The Interior spending bill also includes provisions requiring “the Secretary of the Interior to conduct quarterly onshore oil and gas lease sales” as well as fossil fuel lease sales in the Gulf of Mexico, according to the bill report

At the same time, the legislation bars the government from issuing leases for offshore wind development in Florida until the completion of a study about windmills’ impact “on military readiness and training, marine environment and ecology, tourism, and other uses of the Outer Continental Shelf.”

The latter rider is in response to Florida Republican lawmakers’ complaint that “people travel from around the world to see our pristine beaches — not windmills.”

The Department of Interior funding bill has been spearheaded by Rep. Mike Simpson (R-Id.), who has received nearly $900,000 in campaign contributions from electric utility interests during the course of his career, as well as roughly $440,000 from oil and gas industry donors. In the last few years, climate-intensified wildfires have caused billions of damage in Simpson’s state.

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Defunding Global Climate Investments

Then there’s the bill funding the Department of State and foreign aid. That legislation would bar funding for the Green Climate Fund — one of the entities charged with fulfilling the mandates of the Paris Climate Accords — which received a $1 billion deposit from the Biden administration in April.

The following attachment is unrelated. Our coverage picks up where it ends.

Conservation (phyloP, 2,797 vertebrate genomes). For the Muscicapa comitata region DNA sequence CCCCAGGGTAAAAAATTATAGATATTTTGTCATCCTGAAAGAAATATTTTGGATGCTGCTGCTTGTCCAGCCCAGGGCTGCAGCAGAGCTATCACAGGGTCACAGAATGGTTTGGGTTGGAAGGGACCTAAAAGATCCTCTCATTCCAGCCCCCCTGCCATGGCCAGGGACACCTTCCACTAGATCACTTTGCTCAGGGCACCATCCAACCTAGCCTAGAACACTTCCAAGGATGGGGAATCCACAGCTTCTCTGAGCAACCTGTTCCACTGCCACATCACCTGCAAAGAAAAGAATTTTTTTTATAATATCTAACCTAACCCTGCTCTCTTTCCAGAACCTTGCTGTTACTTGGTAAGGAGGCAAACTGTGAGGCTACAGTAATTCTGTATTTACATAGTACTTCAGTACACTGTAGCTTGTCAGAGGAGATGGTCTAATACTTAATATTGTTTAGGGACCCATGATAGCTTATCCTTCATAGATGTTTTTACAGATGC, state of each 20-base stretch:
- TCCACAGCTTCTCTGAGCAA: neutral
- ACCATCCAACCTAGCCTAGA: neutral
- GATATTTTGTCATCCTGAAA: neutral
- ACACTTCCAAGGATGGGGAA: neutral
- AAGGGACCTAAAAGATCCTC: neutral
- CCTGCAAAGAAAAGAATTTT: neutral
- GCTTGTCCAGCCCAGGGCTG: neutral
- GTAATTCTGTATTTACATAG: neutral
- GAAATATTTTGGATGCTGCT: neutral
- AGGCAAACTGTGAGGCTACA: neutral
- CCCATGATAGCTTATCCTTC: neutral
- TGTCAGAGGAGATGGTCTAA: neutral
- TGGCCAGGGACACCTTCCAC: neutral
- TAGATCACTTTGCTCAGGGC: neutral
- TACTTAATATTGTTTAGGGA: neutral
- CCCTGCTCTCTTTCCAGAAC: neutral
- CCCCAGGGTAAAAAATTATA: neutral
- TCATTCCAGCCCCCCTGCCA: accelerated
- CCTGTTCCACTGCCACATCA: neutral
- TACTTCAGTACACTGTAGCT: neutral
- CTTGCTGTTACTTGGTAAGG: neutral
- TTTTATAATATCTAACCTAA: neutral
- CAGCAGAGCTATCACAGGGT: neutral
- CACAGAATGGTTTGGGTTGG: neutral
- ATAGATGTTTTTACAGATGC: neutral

Likewise, the bill prohibits the federal government from financing the Clean Technology Fund, which helps developing countries transition away from dirtier energy sources, and also explicitly rejects the concept of climate reparations, decreeing that none of the funds may be used “to pay compensation to any country, organization, or individual for loss and damages attributed to climate change.”

The bill also prevents the funding of an August 2021 Department of Treasuring guidance calling on multilateral development banks like the International Monetary Fund and World Bank to limit financing of fossil fuel projects.

The State Department and foreign aid bill is being overseen by Rep. Mario Diaz-Balart (R-Fla.), who has received nearly $430,000 in campaign contributions from the energy and natural resources industry during his time in office. His district includes locales that a recent climate study said are among the most likely to soon be underwater due to rising ocean levels.